A common occurrence in nature, water vapor sorption is crucial for several processes, including humidity control, energy storage, thermal control, and water harvesting. To avoid dehydration and increase the water uptake’s tunability, it is essential to capture moisture at high temperatures. Although sorbents necessarily tend to absorb less water vapor at higher temperatures due to the thermodynamic limit of traditional materials, this limits the range of their uses.
MIT engineers have now found that polyethylene glycol (PEG) — a hydrogel commonly used in cosmetic creams, industrial coatings, and pharmaceutical capsules — can absorb atmospheric moisture even as temperatures climb. The material doubles its water absorption as temperatures rise from 25 to 50 degrees Celsius (77 to 122 degrees Fahrenheit).
PEG is resilient because of a heat-induced change. The hydrogel’s architecture changes from a crystal to a less structured “amorphous” phase as its environment warms, which improves the substance’s capacity to hold water.
The scientists created a model that can be used to construct additional heat-resistant, water-absorbing polymers based on the unique features of PEG. The company thinks that, especially in desert areas, such materials might one day be used to create machines that extract moisture from the air for drinking water. To control temperature and humidity more effectively, the materials might be added to heat pumps and air conditioners.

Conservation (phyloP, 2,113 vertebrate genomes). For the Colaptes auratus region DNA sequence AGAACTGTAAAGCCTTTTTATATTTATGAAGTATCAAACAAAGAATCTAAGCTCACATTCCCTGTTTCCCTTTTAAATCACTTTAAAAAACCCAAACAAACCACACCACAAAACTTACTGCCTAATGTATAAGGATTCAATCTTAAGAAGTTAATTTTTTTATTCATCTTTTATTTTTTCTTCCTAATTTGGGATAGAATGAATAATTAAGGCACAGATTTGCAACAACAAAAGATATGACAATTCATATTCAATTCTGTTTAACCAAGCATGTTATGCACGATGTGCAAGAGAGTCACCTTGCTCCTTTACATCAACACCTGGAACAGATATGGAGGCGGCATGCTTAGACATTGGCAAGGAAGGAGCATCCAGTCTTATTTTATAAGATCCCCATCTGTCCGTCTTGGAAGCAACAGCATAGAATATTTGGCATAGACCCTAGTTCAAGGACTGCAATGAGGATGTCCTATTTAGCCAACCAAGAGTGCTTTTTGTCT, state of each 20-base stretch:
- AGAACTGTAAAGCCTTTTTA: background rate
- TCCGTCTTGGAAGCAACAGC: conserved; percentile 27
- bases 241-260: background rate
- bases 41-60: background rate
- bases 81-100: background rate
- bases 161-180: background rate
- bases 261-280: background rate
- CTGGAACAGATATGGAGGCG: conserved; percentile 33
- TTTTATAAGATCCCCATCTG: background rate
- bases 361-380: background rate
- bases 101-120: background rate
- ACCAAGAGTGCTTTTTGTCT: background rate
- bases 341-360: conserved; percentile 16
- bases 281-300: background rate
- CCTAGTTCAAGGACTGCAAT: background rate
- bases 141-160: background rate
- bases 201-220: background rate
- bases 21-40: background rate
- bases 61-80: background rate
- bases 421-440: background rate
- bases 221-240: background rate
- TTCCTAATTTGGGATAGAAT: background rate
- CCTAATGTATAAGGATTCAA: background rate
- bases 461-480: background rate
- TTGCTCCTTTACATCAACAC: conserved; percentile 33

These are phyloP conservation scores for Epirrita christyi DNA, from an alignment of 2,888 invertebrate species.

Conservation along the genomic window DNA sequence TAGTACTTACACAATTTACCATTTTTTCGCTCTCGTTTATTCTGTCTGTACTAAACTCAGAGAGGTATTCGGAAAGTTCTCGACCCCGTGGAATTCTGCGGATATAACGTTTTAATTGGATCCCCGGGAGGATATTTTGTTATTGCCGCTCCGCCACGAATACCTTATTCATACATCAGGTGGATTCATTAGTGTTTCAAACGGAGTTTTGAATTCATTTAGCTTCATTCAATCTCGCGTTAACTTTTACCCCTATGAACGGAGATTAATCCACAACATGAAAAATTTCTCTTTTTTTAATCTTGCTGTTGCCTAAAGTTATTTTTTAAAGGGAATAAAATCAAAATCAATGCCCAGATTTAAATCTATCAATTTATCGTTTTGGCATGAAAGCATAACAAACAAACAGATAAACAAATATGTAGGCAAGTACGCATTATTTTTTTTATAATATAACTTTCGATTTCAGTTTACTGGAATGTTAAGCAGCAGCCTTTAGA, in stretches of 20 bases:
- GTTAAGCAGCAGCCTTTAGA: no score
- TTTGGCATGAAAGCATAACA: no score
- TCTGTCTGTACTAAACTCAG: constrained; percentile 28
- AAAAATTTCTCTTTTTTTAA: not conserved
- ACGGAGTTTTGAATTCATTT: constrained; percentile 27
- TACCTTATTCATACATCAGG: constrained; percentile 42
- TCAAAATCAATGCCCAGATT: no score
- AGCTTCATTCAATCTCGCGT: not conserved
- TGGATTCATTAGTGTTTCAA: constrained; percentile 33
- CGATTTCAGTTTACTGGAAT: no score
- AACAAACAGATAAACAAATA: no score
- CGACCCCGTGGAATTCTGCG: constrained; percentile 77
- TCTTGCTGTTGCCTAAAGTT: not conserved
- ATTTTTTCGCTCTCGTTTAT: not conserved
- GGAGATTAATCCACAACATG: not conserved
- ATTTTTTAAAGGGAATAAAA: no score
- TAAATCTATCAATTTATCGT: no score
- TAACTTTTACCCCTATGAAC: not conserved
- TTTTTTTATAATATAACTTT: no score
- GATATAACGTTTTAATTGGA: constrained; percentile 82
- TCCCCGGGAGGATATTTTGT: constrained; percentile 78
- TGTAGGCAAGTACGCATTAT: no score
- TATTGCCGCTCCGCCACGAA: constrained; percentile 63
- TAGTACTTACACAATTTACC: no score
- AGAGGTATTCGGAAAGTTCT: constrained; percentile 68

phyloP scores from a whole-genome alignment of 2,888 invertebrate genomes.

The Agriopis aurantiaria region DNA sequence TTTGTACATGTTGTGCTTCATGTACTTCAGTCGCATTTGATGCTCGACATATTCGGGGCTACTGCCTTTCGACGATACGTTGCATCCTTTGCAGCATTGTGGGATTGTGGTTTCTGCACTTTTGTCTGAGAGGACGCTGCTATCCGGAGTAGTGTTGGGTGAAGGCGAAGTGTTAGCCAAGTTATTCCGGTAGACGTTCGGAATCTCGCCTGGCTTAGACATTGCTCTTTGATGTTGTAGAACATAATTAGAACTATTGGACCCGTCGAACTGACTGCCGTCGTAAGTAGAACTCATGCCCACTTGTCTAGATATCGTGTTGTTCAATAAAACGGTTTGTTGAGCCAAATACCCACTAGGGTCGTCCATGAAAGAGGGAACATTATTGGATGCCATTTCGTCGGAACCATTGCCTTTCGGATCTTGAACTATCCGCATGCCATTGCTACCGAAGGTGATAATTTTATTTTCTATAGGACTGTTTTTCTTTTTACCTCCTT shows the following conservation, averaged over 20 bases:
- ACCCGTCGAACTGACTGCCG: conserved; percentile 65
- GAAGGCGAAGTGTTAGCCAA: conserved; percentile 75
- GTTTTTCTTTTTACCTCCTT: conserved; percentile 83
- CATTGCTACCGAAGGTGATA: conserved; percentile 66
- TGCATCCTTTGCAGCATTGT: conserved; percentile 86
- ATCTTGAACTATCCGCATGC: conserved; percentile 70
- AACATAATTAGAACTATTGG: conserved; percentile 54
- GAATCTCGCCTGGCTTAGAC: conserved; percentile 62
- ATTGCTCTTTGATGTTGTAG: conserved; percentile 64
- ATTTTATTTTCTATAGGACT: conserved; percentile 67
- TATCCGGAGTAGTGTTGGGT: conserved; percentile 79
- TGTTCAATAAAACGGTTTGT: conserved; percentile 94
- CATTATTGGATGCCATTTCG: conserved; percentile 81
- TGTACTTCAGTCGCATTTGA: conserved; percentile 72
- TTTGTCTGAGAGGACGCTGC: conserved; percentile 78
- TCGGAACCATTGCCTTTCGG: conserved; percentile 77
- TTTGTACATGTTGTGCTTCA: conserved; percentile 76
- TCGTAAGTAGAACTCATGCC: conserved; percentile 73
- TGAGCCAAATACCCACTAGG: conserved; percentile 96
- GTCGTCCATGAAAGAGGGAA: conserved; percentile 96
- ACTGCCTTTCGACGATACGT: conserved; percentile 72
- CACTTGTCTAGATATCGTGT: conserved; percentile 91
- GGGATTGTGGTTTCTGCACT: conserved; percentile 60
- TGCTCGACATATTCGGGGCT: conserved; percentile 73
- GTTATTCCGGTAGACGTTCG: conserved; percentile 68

Lenan Zhang, a research scientist at MIT’s Department of Mechanical Engineering, said, “A huge amount of energy consumption in buildings is used for thermal regulation. This material could be a key component of passive climate-control systems.”
During tests, PEG grew heavier and continued to absorb water as the temperature rise.
Xinyue Liu at MIT said, “At first, we thought we had measured some errors and thought this could not be possible. After we double-checked everything was correct in the experiment, we realized this was happening, and this is the only known material that shows increasing water absorbing ability with higher temperature.”
Zhang said, “In the crystal phase, only a few sites on a polymer might be available to attract water and bind. But in the amorphous phase, you might have many more sites available. So, the overall performance can increase with increased temperature.”
Now that the group has worked out a theory, they plan to use it as a blueprint to design materials specifically for capturing water at higher temperatures.
Liu said, “We want to customize our design to make sure a material can absorb a relatively high amount of water at low humidity and high temperatures. Then it could be used for atmospheric water harvesting, to bring people potable water in hot, arid environments.”